I didn’t plan on having five kids. Ken thought one would be good, but I wanted at least 2. Then we started fostering and adopted Sam. We were going to take a break….and then Little Man was placed with us. A year later just as Little Man’s case goal was changed to adoption and we were formally asked to adopt him, we were told that the birth mom was pregnant and they asked us if we would take the sibling too. We said yes, and in July Sweet Pea joined our merry crew.
Five kids aged 9 and under.
Three kids aged 3 and under.
A one year old and a 7 month old.
Life got really crazy, really fast.
There are a lot of parenting books out there, but believe me, none of them cover how to multi task when you have five kids. Because honestly, when you have five kids someone is always doing something they shouldn’t do….and when you are cleaning up that mess…..someone else is making a new mess. I kid you not.
I can’t tell you how many times I have to tell Sam to get his shoes on so we can leave the house, or how many times I ask Bella to get her glasses….and then ask Sam again sweetly with my teeth clenched together so I don’t yell to get-his-shoes-on.
Yep. Life with 5 kids is very interesting. I’ve learned to make sure that Sam’s cup is different from Little Man’s cup, because obviously Sam can’t drink from a baby cup, although Little Man has no trouble drinking from Sam’s cup. I’ve also learned that Little Man likes to help feed Sweet Pea and he doesn’t understand why a 7 month old can’t have goldfish crackers yet.
I’ve learned that having 2 babies a year apart means that we are going to need two of everything because Little Man isn’t going to be done before Sweet Pea is ready. Two car seats, two high chairs, two sets of everything. It’s almost like having twins, except it’s not because Little Man is bigger than her and while he likes her, he also likes to be the one in charge and let me tell you, he knows how to throw his weight around.
I’ve learned that people are going to make comments everywhere we go, and that most of them are nice but a few border on *don’t you know when to quit?* or *you know how babies are made, right?* Why yes, yes I do. My favorite are the people who look at Ken and I, and then look at the kids and try to figure out how 2 white adults with brown hair produced 2 white blond girls, 2 darker skinned boys, and a darker skinned baby girl. Fun times.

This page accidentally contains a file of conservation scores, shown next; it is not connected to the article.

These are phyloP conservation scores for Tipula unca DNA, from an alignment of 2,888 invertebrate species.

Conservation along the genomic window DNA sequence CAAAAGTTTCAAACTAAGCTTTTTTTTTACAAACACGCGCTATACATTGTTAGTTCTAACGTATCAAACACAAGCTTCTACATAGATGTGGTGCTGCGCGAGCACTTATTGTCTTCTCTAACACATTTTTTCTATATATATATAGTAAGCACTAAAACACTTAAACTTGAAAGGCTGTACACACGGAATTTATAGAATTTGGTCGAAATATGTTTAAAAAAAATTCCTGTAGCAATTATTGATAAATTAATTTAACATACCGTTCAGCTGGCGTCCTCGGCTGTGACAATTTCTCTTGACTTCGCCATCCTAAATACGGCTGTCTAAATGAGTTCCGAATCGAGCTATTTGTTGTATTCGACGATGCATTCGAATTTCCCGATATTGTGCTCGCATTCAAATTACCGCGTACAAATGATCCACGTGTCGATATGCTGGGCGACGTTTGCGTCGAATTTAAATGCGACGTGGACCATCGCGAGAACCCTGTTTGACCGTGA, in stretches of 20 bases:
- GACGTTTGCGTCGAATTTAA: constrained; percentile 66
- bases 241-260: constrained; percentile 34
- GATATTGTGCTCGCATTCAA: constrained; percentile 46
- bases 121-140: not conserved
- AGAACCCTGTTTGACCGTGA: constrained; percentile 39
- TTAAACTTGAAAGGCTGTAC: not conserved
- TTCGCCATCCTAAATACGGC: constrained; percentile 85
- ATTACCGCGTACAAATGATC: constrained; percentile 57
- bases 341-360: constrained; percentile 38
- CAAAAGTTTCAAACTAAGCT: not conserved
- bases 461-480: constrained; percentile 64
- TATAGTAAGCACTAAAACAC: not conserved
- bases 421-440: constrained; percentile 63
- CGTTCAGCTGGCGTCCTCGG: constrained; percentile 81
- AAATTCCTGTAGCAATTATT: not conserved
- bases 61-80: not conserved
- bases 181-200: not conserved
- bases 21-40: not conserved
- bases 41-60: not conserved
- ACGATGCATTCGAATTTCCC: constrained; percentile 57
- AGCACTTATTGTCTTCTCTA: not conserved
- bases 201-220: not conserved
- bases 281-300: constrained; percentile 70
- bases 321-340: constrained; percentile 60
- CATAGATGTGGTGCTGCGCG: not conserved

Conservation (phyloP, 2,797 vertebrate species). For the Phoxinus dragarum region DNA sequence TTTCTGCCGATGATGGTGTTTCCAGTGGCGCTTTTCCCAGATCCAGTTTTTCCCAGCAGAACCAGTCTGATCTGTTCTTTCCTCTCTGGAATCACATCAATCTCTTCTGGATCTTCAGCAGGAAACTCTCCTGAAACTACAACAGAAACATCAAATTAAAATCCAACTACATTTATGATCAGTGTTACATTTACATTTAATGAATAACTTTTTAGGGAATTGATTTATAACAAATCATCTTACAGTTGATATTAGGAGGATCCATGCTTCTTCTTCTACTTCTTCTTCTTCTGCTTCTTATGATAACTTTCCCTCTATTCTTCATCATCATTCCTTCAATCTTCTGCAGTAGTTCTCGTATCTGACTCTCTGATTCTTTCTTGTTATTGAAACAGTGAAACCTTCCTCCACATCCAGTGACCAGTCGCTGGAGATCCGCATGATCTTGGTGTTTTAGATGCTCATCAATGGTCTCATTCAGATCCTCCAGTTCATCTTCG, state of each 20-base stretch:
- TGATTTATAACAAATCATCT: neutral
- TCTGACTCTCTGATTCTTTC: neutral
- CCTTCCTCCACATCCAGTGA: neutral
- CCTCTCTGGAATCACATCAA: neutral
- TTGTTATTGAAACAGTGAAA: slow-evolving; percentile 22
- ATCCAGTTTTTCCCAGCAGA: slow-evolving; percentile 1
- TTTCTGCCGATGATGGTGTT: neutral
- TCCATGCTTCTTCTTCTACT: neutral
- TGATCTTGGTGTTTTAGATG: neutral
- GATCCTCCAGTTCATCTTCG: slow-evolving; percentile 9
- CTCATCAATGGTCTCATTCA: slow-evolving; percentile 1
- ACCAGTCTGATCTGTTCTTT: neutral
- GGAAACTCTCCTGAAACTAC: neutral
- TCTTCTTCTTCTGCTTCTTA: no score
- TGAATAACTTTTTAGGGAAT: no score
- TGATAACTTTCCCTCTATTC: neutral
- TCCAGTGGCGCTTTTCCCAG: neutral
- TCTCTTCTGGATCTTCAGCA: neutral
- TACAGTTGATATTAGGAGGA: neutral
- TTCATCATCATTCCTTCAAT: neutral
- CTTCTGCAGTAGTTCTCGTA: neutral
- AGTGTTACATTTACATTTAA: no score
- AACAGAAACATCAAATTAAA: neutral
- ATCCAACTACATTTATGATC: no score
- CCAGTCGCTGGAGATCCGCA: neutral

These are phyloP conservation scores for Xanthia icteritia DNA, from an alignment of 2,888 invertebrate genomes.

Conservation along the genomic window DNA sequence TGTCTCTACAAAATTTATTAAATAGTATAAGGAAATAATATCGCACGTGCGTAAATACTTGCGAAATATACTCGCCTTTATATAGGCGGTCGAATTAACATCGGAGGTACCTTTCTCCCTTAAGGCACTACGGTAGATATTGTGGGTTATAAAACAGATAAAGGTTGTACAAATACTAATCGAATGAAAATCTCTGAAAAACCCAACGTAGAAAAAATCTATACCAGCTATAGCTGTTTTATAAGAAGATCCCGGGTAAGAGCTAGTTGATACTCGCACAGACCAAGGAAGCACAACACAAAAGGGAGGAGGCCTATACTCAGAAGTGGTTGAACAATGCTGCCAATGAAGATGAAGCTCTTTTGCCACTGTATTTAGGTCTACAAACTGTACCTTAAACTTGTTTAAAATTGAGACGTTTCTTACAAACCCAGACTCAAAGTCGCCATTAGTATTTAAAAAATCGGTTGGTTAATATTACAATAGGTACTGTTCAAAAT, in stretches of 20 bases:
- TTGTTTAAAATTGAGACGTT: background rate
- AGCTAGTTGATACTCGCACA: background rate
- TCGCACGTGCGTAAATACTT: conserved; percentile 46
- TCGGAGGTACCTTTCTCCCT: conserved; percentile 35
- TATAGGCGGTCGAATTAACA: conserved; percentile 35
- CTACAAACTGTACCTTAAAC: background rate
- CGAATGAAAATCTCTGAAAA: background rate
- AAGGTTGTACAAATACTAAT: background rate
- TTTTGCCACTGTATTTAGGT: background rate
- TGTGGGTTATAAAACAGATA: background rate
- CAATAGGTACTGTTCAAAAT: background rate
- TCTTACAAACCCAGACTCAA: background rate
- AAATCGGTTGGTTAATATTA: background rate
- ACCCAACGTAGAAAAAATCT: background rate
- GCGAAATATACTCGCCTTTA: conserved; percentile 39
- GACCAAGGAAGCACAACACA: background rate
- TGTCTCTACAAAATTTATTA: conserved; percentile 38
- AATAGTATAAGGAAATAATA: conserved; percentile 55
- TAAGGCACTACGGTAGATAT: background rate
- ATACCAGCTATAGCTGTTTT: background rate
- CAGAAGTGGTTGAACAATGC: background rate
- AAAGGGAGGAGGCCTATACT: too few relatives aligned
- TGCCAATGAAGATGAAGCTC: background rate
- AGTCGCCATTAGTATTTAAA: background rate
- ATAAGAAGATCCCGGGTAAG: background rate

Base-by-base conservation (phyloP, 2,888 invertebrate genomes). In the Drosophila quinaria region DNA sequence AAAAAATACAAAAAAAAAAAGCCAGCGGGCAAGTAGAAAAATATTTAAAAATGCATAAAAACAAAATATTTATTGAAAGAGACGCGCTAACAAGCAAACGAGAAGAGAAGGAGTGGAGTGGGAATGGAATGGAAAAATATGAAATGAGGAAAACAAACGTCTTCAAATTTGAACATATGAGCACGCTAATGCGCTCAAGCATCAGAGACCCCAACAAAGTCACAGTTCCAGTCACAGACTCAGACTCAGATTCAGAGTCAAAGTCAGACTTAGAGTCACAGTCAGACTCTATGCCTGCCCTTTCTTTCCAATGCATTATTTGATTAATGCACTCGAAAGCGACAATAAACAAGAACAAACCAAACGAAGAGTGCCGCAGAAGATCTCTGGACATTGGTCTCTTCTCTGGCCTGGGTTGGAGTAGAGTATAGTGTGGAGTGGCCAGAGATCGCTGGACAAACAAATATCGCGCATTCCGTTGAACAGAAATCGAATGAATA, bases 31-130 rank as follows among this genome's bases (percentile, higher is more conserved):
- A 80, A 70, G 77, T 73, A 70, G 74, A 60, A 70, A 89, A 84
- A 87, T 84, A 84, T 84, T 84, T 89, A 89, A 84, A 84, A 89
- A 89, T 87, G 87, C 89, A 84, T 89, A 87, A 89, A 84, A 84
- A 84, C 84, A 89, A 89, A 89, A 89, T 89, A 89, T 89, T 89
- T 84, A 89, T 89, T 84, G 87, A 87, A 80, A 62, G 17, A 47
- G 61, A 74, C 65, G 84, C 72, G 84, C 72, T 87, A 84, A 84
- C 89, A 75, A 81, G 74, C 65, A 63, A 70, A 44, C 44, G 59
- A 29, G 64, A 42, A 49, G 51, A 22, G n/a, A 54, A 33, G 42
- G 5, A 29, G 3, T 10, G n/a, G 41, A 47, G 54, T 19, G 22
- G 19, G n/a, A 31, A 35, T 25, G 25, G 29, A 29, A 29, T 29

I’ve also learned that most people think we are Catholic. I actually thought people were being really nice and commenting on my parenting skills when we visited the Vatican Exhibit, until Ken told me they were happy we were populating the Earth. We are actually Presbyterian, but apparently Presbyterians aren’t expected to go forth and multiply.
I’ve learned how to move car seats all over my van, and I’ve learned to change CDs quickly to avoid meltdowns. I’ve learned that what my 3 year wants to listen to is not what my 9 year old wants to listen to so we work on conflict resolution. A lot. Anyone who wants to work for the UN should spend an hour traveling in a van with my 5 kids. They would be prepared for any negotiations.
I’ve learned how to pack a diaper bag to include everything we might need without breaking said bag. I know never to leave the house with diapers, wipes (lots of wipes), snacks and extra clothes. And band-aids. I buy band-aids by the case, because a band-aid can fix anything. Ask my toddler.
I’ve learned that when I hear a crash to wait and see if there is a cry for me. I’ve learned that scrapes multiply with kids and to not overreact when the 7 year old runs over the 3 year old chasing a ball. I’ve learned that head cuts bleed a lot, that teeth can be knocked out and that no one likes to have their boo-boos washed in the sink. I’ve also learned to have my MIL on speed dial to back me up. I married smart – my MIL is a nurse.
I’ve learned how to grocery shop with 5 kids (thank you Pea Pod) and that I’ve now graduated to needing Club Status at BJs and Costco. We have reached the stage where buying in bulk is not only cheaper but necessary because if I don’t we’ll run out of food, and then I’ll have to actually drive to the super market with all 5 kids. Yikes.
I’ve learned that life with 5 kids is expensive. Gone are the days when we could pop into a museum, now I search for deals on memberships. Groupon has become my new best friend. I’ve learned that sometimes we have to say no to opportunities and field trips simply because they either aren’t in the budget or it’s not someplace I can take all the kids.
I’ve learned that everything takes negotiation and that sometimes mom and dad lose the fight. I’ve learned to pick my battles and to let the little things go. And I’ve learned that when I let the kids work something out themselves they are capable of talking to each other without hitting. Most of the time.
Most of all, I’ve learned that while I didn’t plan life with 5 kids I can’t imagine life without these five kids! There are days when I do count the minutes to bedtime, but I think every parent does that. This life is beautiful and crazy and hard and awesome. It’s full of tears and hugs and kisses and giggles. Times five.
Life with five kids is awesome. Really.